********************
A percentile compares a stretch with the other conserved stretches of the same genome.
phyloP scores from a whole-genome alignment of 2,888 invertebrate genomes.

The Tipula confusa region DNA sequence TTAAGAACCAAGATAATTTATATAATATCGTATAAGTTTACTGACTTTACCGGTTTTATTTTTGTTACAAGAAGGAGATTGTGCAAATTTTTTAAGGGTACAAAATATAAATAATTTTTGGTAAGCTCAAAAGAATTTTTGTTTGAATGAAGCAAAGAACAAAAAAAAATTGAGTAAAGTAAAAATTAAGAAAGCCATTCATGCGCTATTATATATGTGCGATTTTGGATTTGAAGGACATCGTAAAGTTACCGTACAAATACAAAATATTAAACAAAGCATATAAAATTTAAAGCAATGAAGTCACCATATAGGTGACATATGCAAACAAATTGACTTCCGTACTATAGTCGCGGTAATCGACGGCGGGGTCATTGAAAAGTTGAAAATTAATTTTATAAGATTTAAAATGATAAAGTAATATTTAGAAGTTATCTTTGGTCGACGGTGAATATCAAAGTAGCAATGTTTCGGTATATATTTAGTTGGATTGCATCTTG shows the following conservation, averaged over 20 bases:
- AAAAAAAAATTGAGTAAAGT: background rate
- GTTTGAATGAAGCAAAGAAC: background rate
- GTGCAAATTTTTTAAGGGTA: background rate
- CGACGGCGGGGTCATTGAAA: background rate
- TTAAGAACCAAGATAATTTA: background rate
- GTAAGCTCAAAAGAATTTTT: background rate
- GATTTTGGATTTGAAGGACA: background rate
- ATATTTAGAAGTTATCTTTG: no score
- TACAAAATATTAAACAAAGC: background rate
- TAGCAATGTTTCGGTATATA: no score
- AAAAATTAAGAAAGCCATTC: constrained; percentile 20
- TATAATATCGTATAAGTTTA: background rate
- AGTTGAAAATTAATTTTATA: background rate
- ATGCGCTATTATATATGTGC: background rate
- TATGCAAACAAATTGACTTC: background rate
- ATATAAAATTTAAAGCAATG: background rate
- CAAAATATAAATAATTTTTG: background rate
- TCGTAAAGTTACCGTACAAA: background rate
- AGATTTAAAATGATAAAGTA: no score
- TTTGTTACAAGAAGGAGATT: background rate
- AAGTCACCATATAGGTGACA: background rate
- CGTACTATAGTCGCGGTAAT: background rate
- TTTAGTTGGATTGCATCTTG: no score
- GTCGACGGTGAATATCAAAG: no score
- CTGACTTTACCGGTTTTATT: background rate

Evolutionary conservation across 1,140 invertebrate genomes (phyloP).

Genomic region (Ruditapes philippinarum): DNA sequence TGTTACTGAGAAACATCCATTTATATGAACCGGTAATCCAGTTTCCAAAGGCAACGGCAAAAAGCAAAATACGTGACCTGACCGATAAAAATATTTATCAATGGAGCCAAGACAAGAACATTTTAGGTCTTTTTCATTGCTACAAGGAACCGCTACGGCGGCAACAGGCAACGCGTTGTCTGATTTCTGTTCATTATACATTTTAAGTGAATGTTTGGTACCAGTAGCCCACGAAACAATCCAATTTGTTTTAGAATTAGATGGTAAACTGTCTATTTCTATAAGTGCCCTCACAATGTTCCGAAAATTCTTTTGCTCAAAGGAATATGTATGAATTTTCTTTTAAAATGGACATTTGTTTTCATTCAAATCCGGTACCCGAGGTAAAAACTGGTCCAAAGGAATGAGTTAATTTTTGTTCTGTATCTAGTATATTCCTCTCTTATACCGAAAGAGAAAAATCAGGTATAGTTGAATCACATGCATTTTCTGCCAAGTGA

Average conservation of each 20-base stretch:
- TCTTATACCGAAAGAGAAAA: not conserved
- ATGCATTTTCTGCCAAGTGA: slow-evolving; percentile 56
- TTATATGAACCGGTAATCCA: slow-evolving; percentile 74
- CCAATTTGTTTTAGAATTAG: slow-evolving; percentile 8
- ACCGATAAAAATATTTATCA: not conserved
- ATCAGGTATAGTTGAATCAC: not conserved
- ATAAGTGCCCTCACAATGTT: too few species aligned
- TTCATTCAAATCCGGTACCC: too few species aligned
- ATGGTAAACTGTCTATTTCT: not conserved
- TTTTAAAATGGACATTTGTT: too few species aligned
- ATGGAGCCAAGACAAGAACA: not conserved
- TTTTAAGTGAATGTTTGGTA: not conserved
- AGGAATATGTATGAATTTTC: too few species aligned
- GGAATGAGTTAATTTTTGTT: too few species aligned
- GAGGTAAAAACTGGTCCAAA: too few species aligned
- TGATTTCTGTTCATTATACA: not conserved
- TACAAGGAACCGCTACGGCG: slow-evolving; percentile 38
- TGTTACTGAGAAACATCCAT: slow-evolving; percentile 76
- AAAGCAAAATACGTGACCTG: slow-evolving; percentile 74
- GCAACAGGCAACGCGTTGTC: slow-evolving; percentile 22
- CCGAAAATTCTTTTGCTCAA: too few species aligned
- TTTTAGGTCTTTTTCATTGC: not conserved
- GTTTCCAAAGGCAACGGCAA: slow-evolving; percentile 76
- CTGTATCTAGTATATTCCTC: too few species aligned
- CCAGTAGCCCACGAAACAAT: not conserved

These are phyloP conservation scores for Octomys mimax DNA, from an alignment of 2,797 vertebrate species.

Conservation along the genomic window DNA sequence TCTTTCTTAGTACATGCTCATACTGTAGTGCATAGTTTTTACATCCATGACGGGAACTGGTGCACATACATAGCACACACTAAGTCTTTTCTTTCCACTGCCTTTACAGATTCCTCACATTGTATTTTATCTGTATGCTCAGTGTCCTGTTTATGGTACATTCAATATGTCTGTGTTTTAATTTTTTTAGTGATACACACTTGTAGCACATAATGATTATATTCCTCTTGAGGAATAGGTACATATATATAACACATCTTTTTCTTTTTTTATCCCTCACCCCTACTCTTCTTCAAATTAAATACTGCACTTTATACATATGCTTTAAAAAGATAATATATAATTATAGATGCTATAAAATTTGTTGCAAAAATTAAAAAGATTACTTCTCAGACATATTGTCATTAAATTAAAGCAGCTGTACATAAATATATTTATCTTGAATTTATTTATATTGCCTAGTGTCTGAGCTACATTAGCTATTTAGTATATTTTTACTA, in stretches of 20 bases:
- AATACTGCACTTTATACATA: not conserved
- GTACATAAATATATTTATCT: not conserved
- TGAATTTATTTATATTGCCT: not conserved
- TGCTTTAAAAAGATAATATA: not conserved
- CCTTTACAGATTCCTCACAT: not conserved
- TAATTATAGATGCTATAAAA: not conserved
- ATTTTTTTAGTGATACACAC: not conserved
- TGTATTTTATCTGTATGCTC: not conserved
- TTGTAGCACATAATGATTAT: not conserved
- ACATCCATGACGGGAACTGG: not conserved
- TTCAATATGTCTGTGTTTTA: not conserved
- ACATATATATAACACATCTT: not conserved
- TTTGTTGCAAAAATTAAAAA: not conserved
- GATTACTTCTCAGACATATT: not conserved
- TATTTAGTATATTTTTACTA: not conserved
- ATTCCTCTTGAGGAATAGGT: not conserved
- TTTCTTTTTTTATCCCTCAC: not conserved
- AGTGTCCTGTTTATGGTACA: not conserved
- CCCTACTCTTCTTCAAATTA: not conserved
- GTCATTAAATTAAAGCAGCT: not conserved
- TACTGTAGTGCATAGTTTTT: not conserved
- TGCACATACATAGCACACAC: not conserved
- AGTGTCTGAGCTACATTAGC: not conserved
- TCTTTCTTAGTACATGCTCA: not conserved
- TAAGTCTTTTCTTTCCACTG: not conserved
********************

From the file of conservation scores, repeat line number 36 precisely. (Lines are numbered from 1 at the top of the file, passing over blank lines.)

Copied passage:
- ACCGATAAAAATATTTATCA: not conserved